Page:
Tag Archives: Law

BOOK RECOMMENDATIONS: Landmark Cases in Criminal Law & Landmark Cases in Public Law

LandmarkCriminalLandmark Cases in Criminal Law

Edited by Phil Handler, Henry Mares and Ian Williams

Criminal cases raise difficult normative and legal questions, and are often a consequence of compelling human drama. In this collection, expert authors place leading cases in criminal law in their historical and legal contexts, highlighting their significance both in the past and for the present.

The cases in this volume range from the fifteenth to the twenty-first century. Many of them are well known to modern criminal lawyers and students; others are overlooked landmarks that deserve reconsideration. The essays, often based on extensive and original archival research, range over a wide spectrum of criminal law, covering procedure and doctrine, statute and common law, individual offences and general principles. Together, the essays explore common themes, including the scope of criminal law and criminalisation, the role of the jury, and the causes of change in criminal law.

Philip Handler is a Senior Lecturer in the School of Law at the University of Manchester.

Henry Mares is John Thornely Fellow, and Director of Studies in Law at Sidney Sussex College, Cambridge.

Ian Williams is a Senior Lecturer in the Faculty of Laws at University College London.

May 2017   |   9781849466899   |   384pp  |   Hardback   |   RSP: £80

Discount Price: £64

Click here to order online – use code CV7 at the checkout to get 20% off!


LandmarkPublicLandmark Cases in Public Law

Edited by Satvinder Juss and Maurice Sunkin

Landmark Cases in Public Law answers the need for an historical examination of the leading cases in this field, an examination which is largely absent from the standard textbooks and journal articles of the day. Adopting a contextualised historical approach, this collection of essays by leading specialists in the field provides both an explanation of the importance and impact of the chosen decisions, as well as doctrinal analysis. This approach enables each author to throw light on the driving forces behind the judicial outcomes, and shows how the final reasoning of the court was ultimately as much dependent upon such human factors as the attitudes, conduct, and personalities of the parties, their witnesses, their counsel, and the judges, as the drive to seek legal realignment with the political developments that were widely perceived to be taking place. In this way, this form of analysis provides an exposition of the true stories behind these landmark cases in public law.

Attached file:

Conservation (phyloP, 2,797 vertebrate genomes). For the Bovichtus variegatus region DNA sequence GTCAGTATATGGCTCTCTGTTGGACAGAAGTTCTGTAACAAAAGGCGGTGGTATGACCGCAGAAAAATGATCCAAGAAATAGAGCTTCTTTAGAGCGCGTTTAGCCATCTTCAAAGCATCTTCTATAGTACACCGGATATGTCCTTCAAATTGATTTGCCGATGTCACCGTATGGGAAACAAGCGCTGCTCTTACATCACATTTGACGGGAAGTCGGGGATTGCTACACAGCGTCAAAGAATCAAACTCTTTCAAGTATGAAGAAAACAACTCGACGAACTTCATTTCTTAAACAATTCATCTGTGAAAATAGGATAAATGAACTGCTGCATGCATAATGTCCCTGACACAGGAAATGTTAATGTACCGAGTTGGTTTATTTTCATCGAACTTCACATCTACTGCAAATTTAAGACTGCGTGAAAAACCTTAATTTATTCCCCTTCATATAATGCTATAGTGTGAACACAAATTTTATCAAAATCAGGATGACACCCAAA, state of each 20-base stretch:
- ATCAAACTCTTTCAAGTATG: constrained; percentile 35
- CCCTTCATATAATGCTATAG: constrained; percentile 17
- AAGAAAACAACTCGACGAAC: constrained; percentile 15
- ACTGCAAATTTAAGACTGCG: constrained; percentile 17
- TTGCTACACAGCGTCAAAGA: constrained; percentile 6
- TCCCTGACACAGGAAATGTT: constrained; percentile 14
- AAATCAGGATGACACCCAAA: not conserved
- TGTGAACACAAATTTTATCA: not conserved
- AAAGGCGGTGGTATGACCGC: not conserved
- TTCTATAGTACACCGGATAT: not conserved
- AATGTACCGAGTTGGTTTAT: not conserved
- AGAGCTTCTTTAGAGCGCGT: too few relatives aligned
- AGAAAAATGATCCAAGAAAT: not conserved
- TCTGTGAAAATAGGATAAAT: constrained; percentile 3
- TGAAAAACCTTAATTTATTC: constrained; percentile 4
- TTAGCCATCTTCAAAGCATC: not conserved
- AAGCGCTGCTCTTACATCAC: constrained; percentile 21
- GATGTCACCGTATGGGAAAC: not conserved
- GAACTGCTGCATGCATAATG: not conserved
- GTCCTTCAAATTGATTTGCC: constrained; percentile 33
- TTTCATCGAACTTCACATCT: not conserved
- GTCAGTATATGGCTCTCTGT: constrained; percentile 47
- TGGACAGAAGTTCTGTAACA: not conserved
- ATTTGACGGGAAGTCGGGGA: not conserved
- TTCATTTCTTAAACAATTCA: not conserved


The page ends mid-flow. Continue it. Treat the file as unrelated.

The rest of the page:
Satvinder Juss is a Professor of Law at King’s College London.

Maurice Sunkin is Professor of Public Law and Socio-Legal Studies at the University of Essex.

June 2017   |    9781849466035   |   376pp  |   Hardback  |   RSP: £80

Discount Price: £64

Click here to order online – use code CV7 at the checkout to get 20% off!

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BOOK RECOMMENDATION: The Lawyers Who Made America

image003The Lawyers Who Made America

From Jamestown to the White House

Anthony Arlidge QC

No other nation’s creation, both politically and socially, owes such a debt to lawyers as the United States of America.  This book traces the story of that creation through the human lives of those who played important parts in it: amongst others, of English lawyers who established the form of the original colonies; of the Founding Fathers, who declared independence and created a Constitution; of Abraham Lincoln, Woodrow Wilson, Justices of the Supreme Court and finally Barack Obama.  Even Richard Nixon features, if only as a reminder that even the President is subject to the law.  The author combines his wide legal experience and engaging writing style to produce a book that will enthral lawyers and laymen alike, giving perhaps a timely reminder of the importance of the rule of law to American democracy.

Anthony Arlidge has been a Queen’s Counsel for over thirty five years, appearing in many high profile cases.  He has submitted written amicus briefs to the Supreme Court of the United States and the Santa Monica Court of Appeals.

April 2017   |    9781509906369   |   232pp   |   Hardback   |    RSP: £25